To read the full text, see

Thursday, March 03, 2005

Stopping a Strike at the Heart of the Senate--
Did he or didn't he: The Senator Byrd Speech Editor's Note/Blog editor's note: Republicans are demanding an apology for the following speech, which was delivered by U.S. Senator Robert Byrd. In order to cut through the hyperbole, we present the entire text of the speech to our readers. Decide for yourself if Senator Byrd was out of line. The allegation is that the Senator was calling the GOP majority in congress Nazis. Read the whole statement and judge for yourself.    

By Senator Robert Byrd

01 March 2005

Senator Byrd delivered the remarks below warning the Senate and the American people about a procedural effort being considered by some Senators to shut off debate and shut down minority voices and opinions. Byrd believes that such an effort strikes at the very heart of the Senate -- the freedom of speech and debate.

    In 1939, one of the most famous American movies of all time, "Mr. Smith Goes to Washington," hit the box office. Initially received with a combination of lavish praise and angry blasts, the film went on to win numerous awards, and to inspire millions around the globe. The director, the legendary Frank Capra, in his autobiography "Frank Capra: The Name Above the Title," cites this moving review of the film, appearing in "The Hollywood Reporter," November 4, 1942:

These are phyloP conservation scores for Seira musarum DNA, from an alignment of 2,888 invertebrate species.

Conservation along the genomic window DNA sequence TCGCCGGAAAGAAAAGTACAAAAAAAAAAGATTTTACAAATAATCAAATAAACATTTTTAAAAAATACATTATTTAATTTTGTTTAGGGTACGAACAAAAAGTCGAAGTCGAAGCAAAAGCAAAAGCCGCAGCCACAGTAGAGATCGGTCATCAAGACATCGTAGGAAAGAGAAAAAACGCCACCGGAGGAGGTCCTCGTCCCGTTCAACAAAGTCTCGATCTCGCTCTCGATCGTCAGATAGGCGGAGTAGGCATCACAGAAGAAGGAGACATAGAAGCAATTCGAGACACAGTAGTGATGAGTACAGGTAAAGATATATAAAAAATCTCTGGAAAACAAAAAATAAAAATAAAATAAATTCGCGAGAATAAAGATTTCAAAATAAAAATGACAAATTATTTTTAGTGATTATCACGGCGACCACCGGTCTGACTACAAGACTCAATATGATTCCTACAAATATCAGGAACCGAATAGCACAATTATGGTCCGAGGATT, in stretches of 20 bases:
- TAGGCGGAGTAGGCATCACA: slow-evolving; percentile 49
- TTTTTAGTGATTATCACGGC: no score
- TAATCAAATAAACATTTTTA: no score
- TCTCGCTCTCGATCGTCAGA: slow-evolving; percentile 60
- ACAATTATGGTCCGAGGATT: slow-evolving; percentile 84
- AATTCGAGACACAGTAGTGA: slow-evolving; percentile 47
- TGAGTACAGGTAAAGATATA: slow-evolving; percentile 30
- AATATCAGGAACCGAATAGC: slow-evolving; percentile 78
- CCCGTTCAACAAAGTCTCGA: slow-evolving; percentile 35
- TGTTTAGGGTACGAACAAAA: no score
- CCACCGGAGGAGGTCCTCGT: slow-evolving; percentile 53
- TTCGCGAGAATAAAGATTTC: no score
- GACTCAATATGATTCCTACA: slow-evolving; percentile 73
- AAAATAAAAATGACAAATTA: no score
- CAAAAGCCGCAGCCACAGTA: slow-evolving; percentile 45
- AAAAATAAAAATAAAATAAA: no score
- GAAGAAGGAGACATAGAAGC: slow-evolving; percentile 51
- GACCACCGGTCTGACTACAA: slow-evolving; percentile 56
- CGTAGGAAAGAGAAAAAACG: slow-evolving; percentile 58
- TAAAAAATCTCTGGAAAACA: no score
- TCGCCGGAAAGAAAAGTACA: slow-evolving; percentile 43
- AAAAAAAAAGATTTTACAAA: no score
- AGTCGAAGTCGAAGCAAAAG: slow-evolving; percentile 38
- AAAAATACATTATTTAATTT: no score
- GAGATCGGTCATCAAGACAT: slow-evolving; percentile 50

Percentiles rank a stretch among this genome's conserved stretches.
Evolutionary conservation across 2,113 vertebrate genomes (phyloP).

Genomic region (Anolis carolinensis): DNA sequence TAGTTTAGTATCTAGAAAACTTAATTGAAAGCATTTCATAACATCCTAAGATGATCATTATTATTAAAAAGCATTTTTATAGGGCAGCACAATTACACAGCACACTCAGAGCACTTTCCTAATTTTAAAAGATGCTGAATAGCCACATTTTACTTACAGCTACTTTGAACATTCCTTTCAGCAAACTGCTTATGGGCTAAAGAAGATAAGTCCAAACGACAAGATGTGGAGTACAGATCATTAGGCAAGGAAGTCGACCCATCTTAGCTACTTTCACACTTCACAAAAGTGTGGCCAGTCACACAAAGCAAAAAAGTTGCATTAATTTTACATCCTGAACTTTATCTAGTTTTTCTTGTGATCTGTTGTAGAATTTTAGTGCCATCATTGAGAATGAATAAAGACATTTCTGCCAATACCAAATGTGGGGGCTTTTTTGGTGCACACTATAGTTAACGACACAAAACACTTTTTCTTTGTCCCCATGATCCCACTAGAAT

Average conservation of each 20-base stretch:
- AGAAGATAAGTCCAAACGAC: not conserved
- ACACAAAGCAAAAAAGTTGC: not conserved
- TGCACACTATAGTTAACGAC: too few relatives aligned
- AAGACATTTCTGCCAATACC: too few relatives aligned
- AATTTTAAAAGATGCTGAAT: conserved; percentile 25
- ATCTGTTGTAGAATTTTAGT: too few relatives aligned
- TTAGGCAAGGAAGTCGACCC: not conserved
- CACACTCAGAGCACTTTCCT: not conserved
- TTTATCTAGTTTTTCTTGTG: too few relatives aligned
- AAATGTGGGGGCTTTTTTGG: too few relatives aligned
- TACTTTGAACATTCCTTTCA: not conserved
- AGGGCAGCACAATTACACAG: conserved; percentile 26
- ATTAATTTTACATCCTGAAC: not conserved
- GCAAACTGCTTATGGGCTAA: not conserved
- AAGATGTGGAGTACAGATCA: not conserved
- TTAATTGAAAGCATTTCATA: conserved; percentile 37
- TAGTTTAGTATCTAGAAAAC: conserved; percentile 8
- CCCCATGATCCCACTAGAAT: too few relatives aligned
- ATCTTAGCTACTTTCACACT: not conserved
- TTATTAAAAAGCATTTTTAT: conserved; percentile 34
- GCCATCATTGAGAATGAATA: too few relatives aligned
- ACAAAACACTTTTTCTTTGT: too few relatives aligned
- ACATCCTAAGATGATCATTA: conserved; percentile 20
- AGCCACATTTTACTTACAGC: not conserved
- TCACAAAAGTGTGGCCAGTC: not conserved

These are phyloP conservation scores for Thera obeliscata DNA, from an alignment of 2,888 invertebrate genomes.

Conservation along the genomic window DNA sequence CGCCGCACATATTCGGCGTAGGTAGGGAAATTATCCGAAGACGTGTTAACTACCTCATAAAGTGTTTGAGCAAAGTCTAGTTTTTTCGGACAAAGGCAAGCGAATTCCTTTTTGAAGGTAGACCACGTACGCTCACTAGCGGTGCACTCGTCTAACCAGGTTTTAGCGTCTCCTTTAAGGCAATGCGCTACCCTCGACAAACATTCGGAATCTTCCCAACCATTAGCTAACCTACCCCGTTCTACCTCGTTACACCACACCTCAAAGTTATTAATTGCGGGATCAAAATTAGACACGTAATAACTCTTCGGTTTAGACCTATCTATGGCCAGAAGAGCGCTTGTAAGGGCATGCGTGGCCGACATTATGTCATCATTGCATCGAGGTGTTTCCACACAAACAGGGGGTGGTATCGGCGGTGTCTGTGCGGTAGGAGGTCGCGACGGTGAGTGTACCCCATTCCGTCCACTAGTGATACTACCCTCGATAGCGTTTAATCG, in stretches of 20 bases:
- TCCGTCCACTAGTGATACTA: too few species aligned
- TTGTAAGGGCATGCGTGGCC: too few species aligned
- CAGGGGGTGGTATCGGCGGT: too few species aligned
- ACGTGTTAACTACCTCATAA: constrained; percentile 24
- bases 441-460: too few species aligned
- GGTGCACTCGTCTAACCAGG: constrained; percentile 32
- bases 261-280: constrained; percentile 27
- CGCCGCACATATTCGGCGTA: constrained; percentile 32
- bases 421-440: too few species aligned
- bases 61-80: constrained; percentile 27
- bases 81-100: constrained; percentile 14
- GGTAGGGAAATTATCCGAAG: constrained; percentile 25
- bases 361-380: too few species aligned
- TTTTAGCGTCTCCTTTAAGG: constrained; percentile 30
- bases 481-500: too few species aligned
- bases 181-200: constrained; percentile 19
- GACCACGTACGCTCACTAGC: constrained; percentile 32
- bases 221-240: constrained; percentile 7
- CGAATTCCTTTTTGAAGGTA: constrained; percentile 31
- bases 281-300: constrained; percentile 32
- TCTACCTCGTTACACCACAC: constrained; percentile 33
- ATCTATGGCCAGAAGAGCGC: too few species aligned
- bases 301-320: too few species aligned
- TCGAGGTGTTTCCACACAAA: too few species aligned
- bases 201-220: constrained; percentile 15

Frank Capra's "Mr. Smith Goes to Washington," chosen by French Theaters as the final English language film to be shown before the recent Nazi-ordered countrywide ban on American and British films went into effect, was roundly cheered … .

    Storms of spontaneous applause broke out at the sequence when, under the Abraham Lincoln monument in the Capital, the word, "Liberty," appeared on the screen and the Stars and Stripes began fluttering over the head of the great Emancipator in the cause of liberty.

To read the full text, see

One in Four Americans Would Use Nukes Against Terrorists, Gallup Finds

By Greg Mitchell
Editor & Publisher

March 01, 2005

NEW YORK More than one in four Americans would go so far as to utilize nuclear bombs if need be in the fight against terrorism, according to a national survey reported today by The Gallup Organization.

Gallup asked Americans whether they would be willing or not willing “to have the U.S. government do each of the following” and then listed an array of options.

To read the full text, see E&